Unfortunately, I am unable to purchase each of these systems individually and make a rational decision in that way. I am simply presented with the information on the internet and asked to determine the winner as all of you are. With that in mind I have become something of an expert at determining winners in this fashion.
I have compiled a chart of the relevant reasons to purchase each one of the above systems. As you may note I have excluded Nikon’s F mount for the simple fact that I know the least about it.
On the other hand, I have included Canon’s EF mount because it is by far the dominant mount even with the ongoing switch to mirrorless. There really isn’t anything wrong with EF mount from a technology standpoint.
I personally think that the industry is probably headed towards a mirrorless future, so I’ve decided to focus mostly on mirrorless. And because of the wide adoption of EF mount that Canon achieved I’m including EF lenses and cameras in this comparison chart.
A solid new system from Nikon with decent lenses and some exciting new camera bodies like the Z9.
Entry Level lenses are very good, but a little higher priced. Rapid improvements have been made with new iterations of camera bodies. Nikon’s newest Z9 is poised to be one of their best cameras ever, assuming they meet all the high expectations that have been set.
Nikon still makes decent gear, I’m sure they will find some followers. But it’s going to be hard to compete with the Sony hype machine that is in full swing right now. I read that there were issues with the early cameras which probably hurt them right out of the gates.
Nikon Z had some stumbles out of the gate, but they’ve started to catch up. Cameras like the Z9 have Nikon execs making big promises that it will meet all expectations. Whether the Z9 ends up being the revolution that Nikon promises remains to be seen.
The most established FF mirrorless system that has gained the most traction amongst amateurs although more and more professionals are picking up Sony bodies these days.
Well established in the mirrorless space, Sony has a lot to offer. Good cameras and an ever-improving selection of lenses. Sony helped push the market to go mirrorless and helped bring down prices in the marketplace. Kudos to them for doing that.
They easily have the most confusing lineup in the history of camera gear. All the models look practically the same, have very similar names that are typically differentiated by one letter or number added on. Are they trying to be confusing? So, there is an a7 III, a7s III, a7r III a7r IV, a7 IV, a7 II, currently for sale. The a7s III is newer and more expensive than the a7r IV… Say what? But the a7 IV is newer and cheaper than both of those…
Sony has their work cut out for them with Canon releasing some good cameras like the R5 and the R3. Sony immediately countered the R5 with the even more impressive A1. But it was a bit of a wet mop situation there. Priced at $6,500 the A1 is nearly $3,000 more than the R5. I’m not going to down the camera, it performs very, very well, and a Sony pro will be well served by the A1. I think it’s fair to say that while you may pay a lot for the Sony gear, you’re getting cameras and lenses that can do professional work.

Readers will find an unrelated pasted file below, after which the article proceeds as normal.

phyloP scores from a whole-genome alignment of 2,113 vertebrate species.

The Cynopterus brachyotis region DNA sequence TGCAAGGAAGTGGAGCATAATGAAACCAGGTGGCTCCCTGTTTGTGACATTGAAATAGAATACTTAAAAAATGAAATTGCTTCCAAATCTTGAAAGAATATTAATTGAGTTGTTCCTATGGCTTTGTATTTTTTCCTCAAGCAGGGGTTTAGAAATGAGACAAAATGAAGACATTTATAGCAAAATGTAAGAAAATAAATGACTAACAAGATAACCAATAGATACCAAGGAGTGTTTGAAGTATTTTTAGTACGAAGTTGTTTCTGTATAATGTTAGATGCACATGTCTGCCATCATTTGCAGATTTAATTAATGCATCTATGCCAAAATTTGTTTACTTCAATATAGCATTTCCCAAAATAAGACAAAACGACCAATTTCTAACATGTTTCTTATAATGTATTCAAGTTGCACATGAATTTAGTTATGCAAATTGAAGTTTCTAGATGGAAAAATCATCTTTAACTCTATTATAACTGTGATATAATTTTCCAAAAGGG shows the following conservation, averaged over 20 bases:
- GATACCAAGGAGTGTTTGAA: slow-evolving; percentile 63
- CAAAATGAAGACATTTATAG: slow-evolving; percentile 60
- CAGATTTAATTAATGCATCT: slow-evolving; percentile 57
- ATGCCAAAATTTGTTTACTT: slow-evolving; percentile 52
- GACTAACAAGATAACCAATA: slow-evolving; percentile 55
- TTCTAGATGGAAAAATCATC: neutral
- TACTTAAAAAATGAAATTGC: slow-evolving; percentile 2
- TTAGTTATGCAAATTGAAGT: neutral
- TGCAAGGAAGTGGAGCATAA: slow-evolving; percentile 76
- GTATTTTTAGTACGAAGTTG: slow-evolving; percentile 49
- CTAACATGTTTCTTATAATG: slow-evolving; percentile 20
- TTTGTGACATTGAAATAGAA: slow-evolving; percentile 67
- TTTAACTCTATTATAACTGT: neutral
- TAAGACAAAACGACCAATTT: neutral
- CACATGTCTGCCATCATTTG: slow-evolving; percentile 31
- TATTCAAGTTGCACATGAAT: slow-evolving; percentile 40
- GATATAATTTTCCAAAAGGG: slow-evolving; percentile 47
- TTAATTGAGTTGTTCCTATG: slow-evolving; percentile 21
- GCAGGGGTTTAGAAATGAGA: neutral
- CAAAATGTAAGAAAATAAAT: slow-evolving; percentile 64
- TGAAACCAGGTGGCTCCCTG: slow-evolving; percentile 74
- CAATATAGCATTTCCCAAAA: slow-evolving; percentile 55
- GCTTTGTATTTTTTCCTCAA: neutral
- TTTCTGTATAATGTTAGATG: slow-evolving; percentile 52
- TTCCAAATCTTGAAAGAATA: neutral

The so far somewhat boring but functional mirrorless system from Canon. Unlike the other’s they seem intent on underachieving by as much as possible with each new release.
Canon always manages at least a few killer products. On RF mount they’ve been pushing boundaries with wider focal ranges and bigger apertures than we’ve seen before. Canon has been all over the map answering calls for lenses at all sorts of price points and focal lengths.
It’s hard to say what is and isn’t a con with Canon, if I had to pick one thing it’s that the company is boring to many people. Are they actually boring? Not really, but their presentation certainly is. Where companies like Apple could sell a shiny rock to their customers, Canon seems to believe that a policy of self-flagellation is what will sell the most cameras.
Canon doesn’t seem particularly perturbed by Sony or Nikon, although recent efforts like the R5 and R3 do point to at least a slight sense of urgency. Based on recent sales data Canon is selling strong in the FF mirrorless world, pretty much on par with Sony. The fact that acquiring some Canon gear is next to impossible is probably hurting their sales somewhat too. All in all, Canon seems well poised to continue having a big presence in the camera world of the future.
The market leader by number of users and still by far the largest system of the bunch. I think Canon claims to have sold around 130 million EF lenses.
Canon EF is a proven system with great lenses, solid cameras, and a nice upgrade path for amateurs to follow. If you like optical viewfinders, it’s not a terrible system to invest in as EF mount lenses are easily adaptable with full AF functionality to Canon RF.
EF mount may or may not stick around for long. No doubt there will be new cameras in the future, will they be as good or better than what RF mount offers? Nobody knows. The good news is, as of right now Canon seems pretty consistent about getting EF mount lenses to work on RF mount.
Nobody knows where EF mount is headed. But top EF mount L lenses are still as expensive as ever and appear to still be coveted by many photographers. Canon really built a great reputation with EF mount mainly through excellent lenses. It’s likely that EF mount may be left as is, but I do think it would be smart for Canon to release a couple EF mount lenses due to their ability to be mounted on any and all mirrorless camera bodies via an adapter.